The scale of these challenges requires a new approach to the development of national data infrastructures and the production of statistics that are of use not only to the federal and provincial spheres, but to local government as well. What is needed is a federal statistical system that respects the aspirations of the constitution and meets the needs of all planners and decision-makers.

A pragmatic approach to bridging these needs and spreading the burden could be a federal statistical system consisting of three layers:

  • A core consisting of the systems critical to the integrated functioning of all spheres of government, whose use is mandatory.
  • A federal layer, built on surveys and administrative systems used at national and provincial level, which can meet many national planning needs and global reporting commitments.
  • A local layer, where local government collects and processes data for its own use, sharing only those indicators of relevance to the monitoring of national and global development plans.

The overriding priority will, however, still be the strengthening of technical and human capacity at the local level. A three-pronged approach could build the foundations for sustainable local infrastructures.

Firstly, a cross-sectoral campaign geared to building a culture of data use, recognising the importance of evidence-informed decision-making, improving data literacy in general and stimulating data demand, would increase the possibility of a common approach being adopted across government.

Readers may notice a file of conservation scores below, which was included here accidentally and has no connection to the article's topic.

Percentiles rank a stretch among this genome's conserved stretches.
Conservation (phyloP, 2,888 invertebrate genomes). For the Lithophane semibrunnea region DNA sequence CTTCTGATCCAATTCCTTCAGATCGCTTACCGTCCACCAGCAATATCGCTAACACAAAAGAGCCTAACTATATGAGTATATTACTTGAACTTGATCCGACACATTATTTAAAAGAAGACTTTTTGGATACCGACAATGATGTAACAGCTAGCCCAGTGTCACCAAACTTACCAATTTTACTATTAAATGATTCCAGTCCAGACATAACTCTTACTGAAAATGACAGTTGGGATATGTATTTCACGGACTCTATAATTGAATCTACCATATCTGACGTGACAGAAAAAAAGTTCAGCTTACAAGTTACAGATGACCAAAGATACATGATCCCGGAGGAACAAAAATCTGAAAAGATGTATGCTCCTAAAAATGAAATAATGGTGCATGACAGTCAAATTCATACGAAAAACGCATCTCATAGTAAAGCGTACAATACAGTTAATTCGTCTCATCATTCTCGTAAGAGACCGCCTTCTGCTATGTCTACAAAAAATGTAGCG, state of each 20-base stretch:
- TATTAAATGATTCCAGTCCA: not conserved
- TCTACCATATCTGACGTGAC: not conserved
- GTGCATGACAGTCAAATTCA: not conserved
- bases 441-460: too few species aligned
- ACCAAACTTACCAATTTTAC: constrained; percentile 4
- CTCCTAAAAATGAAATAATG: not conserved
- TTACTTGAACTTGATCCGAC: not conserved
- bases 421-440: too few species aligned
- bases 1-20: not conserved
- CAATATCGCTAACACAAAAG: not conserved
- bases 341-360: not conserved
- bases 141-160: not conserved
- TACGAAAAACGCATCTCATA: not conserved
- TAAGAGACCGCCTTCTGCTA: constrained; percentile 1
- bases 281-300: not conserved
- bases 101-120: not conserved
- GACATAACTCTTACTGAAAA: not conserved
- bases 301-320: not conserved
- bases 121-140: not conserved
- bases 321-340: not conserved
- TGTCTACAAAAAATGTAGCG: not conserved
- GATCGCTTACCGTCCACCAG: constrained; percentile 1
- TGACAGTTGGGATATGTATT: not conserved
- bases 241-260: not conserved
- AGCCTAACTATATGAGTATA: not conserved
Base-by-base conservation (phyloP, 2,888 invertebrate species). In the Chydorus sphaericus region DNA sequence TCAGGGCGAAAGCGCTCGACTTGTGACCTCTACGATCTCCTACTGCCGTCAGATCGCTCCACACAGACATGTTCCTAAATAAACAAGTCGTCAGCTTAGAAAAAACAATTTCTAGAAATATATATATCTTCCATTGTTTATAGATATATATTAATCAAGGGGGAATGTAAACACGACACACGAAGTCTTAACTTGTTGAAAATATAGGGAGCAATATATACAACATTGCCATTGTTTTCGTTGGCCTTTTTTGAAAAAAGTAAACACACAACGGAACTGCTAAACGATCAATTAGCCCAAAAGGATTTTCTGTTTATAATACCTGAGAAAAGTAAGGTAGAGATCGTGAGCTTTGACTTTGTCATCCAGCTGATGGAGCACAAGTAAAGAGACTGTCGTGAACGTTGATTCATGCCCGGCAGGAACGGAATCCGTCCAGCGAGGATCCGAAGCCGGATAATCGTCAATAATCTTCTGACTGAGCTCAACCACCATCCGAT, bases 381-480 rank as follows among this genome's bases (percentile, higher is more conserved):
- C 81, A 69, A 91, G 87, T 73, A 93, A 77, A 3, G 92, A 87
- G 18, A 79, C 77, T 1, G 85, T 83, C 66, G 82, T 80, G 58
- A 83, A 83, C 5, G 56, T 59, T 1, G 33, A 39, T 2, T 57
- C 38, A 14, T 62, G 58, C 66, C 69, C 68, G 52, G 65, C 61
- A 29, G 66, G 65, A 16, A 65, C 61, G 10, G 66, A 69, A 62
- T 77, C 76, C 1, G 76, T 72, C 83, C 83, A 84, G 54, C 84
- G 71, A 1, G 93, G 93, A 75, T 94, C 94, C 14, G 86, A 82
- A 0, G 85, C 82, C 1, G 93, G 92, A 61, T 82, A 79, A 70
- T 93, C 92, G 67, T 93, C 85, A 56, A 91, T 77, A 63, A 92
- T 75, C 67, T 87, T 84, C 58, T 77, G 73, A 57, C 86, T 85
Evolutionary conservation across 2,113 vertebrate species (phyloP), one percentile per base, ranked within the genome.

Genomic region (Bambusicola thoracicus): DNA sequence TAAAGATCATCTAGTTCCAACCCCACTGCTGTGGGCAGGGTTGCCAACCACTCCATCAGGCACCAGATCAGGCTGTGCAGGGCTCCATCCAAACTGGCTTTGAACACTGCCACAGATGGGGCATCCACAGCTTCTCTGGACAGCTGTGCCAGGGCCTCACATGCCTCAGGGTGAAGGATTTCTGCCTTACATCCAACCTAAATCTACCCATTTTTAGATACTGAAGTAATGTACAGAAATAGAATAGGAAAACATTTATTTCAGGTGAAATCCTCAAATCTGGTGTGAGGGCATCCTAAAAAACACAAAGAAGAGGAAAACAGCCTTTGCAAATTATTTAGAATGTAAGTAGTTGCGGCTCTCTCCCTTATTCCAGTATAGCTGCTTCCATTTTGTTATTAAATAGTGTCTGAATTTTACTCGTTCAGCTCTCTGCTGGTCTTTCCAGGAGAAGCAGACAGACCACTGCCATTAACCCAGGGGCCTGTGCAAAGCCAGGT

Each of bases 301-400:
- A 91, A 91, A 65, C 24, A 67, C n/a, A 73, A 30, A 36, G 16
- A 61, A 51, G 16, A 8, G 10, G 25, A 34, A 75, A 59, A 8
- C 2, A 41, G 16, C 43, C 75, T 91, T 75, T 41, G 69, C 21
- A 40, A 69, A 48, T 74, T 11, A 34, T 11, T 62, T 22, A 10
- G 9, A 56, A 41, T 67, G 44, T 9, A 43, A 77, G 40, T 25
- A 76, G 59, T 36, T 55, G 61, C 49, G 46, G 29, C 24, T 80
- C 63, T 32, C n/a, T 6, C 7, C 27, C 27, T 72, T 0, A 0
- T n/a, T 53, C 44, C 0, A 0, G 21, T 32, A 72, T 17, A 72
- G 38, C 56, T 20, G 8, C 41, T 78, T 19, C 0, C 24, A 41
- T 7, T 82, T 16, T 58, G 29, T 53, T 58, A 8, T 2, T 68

Secondly, rather than operating in sectoral silos, each local government could employ an IT officer whose job would be to maintain the ICT infrastructure for all departments. They could be responsible for the technical maintenance of all information systems used, but not for the content, which should be the responsibility of departmental subject matter experts.

Thirdly, local government officials responsible for public financial management, civil registration, health, education, disaster risk management and the like should be trained and empowered to be responsible for the content – both collection and use – of their respective information systems.

Up until 2015, the sub-national management of the national statistical system relied on district statisticians and line ministry district offices managing the core administrative systems. The continued existence of these infrastructures poses a paradox. On the one hand, given that the constitution has abolished district government, they are seen to be an attempt by central government to undermine local autonomy. On the other, from a purely technical point of view, national data infrastructures depend on them.

Under the constitution, district assemblies, each supported by a district coordination committee, are bottom-up, representative institutions empowered to coordinate municipalities within each geographic district. It should therefore be possible, and constitutionally acceptable, to repurpose the technical resources currently deployed at district level to support both the district assemblies and their local government constituents.

Nepal’s ambitious constitution reflects the democratic aspirations of all its people and the institutions that serve them. The path towards a federal statistical system is thus not primarily a technological challenge, but one of institutional development implemented through a joined-up all-of-government approach led by a suitably empowered national statistics office.